Lining up inside in the spread formations will be the darting Roscoe Parrish and either David Nelson or Donald Jones, two undrafted second-year pros with decent size (Nelson, in fact, is 6’5”). The Bills’ current regime has been cool on Parrish, viewing him primarily as a return specialist, but the fact of the matter is he has the quickness to get open late in routes and be a creator, while Nelson and Jones, and free agent pickup Buster Davis, do not.

An ability to create made C.J. Spiller a first-round pick in 2010. It’s early, but so far, the return on that investment has been unsatisfactory. Yes, Spiller can make any defender grasp air in space, but he’s equally adept at turning a would-be five-yard run into a two-yard gain. If he’s to become the featured ballcarrier ahead of Fred Jackson (who can respectfully be described as something of a poor man’s Fred Taylor), Spiller needs to dance less and become more willing to bang it up inside behind fullback Corey McIntyre.

It’s worth noting that shoddy athleticism along the offensive line has prohibited the Bills from taking full advantage of Spiller’s gifts. Yes, Eric Wood is a very good movement player (which is remarkable considering the gruesome broken leg he suffered late in his ’09 rookie season) who blossomed magnificently once he moved to center last year. (Don’t expect veteran Geoff Hangartner to get that job back anytime soon.) But Wood is a lone star in this sense. Left guard Andy Levitre gets out of his stance quickly and angles blocks well in the run game, but he’s not a dynamic puller.

More damning is that Buffalo’s meager pass-blocking offensive tackles also can’t get to the edges in the ground game. Demetrius Bell doesn’t have a quick-twitch, while Erik Pears is stuck playing next to right guard Kraig Urbik, a well-sized but disappointing former third-round pick of the Steelers who will get just his third career start in Week 1. The Bills would undoubtedly like to see fourth-round rookie Chris Hairston develop into a starter at right tackle, but he’s a project at this point. These front five limitations create issues for executing the tosses and sweeps that are central with a player like Spiller.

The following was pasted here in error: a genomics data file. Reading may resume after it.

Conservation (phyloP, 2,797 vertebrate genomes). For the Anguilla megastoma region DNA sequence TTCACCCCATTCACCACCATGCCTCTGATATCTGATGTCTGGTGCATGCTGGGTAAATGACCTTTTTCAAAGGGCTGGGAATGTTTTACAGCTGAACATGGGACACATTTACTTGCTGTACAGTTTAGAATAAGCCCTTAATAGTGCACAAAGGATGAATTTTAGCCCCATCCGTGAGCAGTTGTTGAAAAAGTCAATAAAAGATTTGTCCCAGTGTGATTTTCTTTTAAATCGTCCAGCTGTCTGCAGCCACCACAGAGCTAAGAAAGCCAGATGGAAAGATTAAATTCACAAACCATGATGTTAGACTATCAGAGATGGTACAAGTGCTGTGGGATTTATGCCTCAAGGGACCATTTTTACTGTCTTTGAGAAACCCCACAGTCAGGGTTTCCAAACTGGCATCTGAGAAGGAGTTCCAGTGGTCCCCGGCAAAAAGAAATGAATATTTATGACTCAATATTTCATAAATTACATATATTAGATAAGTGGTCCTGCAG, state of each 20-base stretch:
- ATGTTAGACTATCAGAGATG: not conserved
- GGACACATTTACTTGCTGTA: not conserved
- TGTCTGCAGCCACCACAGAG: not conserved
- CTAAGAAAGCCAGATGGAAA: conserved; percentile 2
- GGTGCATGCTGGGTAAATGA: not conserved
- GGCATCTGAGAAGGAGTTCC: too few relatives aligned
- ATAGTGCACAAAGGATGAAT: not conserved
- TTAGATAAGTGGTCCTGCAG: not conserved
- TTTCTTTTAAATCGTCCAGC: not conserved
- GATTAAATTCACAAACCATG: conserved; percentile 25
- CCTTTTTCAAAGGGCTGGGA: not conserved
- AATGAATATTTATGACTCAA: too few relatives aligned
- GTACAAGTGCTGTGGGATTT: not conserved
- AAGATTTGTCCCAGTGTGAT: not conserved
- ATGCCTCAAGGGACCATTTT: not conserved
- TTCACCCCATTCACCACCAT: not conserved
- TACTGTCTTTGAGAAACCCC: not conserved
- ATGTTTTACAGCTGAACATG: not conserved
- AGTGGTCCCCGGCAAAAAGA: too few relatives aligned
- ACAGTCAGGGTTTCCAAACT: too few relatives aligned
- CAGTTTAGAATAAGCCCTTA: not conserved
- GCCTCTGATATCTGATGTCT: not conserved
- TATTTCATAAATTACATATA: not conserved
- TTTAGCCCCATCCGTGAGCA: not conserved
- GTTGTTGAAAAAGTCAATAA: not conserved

Saving the best (or the most exciting) for last, the Bills have a new five-tool weapon in ex-Jet Brad Smith. The former quarterback at Missouri gets an opportunity to be a wildcat specialist here. Don’t be surprised if Smith sees five or six shotgun snaps a game. The Bills tried to pull this stunt last season with Fred Jackson, but he didn’t present the pure speed or throwing threat that Smith does.

The Bills may also feature Smith in the slot in three-receiver sets, where he’d sub for base formation tight ends David Martin (a solid run-blocker) and Shawn Nelson (a superb athlete but non-contributor last season thanks to suspension, a groin injury and migraine problems).

 

Defense

General manager Buddy Nix insists that the mission is to field a 3-4 defense. But watching the Bills run a 3-4 has been like watching an episode of Survivor…if Survivor had the same cast as The Biggest Loser.

A 3-4 defense requires an edge-rushing presence – something the Bills haven’t had since Aaron Schobel. Their futility here is not for lack of trying. They invested a first-round pick in Aaron Maybin three years ago, not realizing Maybin’s scant lower-body strength would translate into scant general strength at the pro level. Maybin plays hard, but much in the same way William Hung sang hard. He was a healthy scratch in several games last year and may have trouble keeping a roster spot.

The Bills also picked up three-time Pro Bowler Shawne Merriman last season. He was re-signed to a two-year deal in January. But injuries have derailed the 27-year-old, as he’s missed 30 games the past three seasons and has posted just four total sacks. Unlike with Maybin, the Bills are counting on Merriman to start – and even set the tone – in 2011. Opposite him will be former defensive end Chris Kelsay, who’s an adequate run-defender but lacks the speed to make plays coming from space.

The inside linebacker position is nearly as tenuous, though at least there’s better depth. The Bills are banking on free agent pickup Nick Barnett staying healthy. If he can, he’ll provide enough downhill punch to erase the memories of solid but unspectacular Paul Posluszny (now a Jaguar). If Barnett, who missed 12 games with a wrist injury last year and seven games with an ACL in ’08, can’t stay on the field, the Bills will call on either Andra Davis (a 3-4 veteran who himself missed 10 games last season with a torn labrum) or Kelvin Sheppard (a third-round rookie with good agility).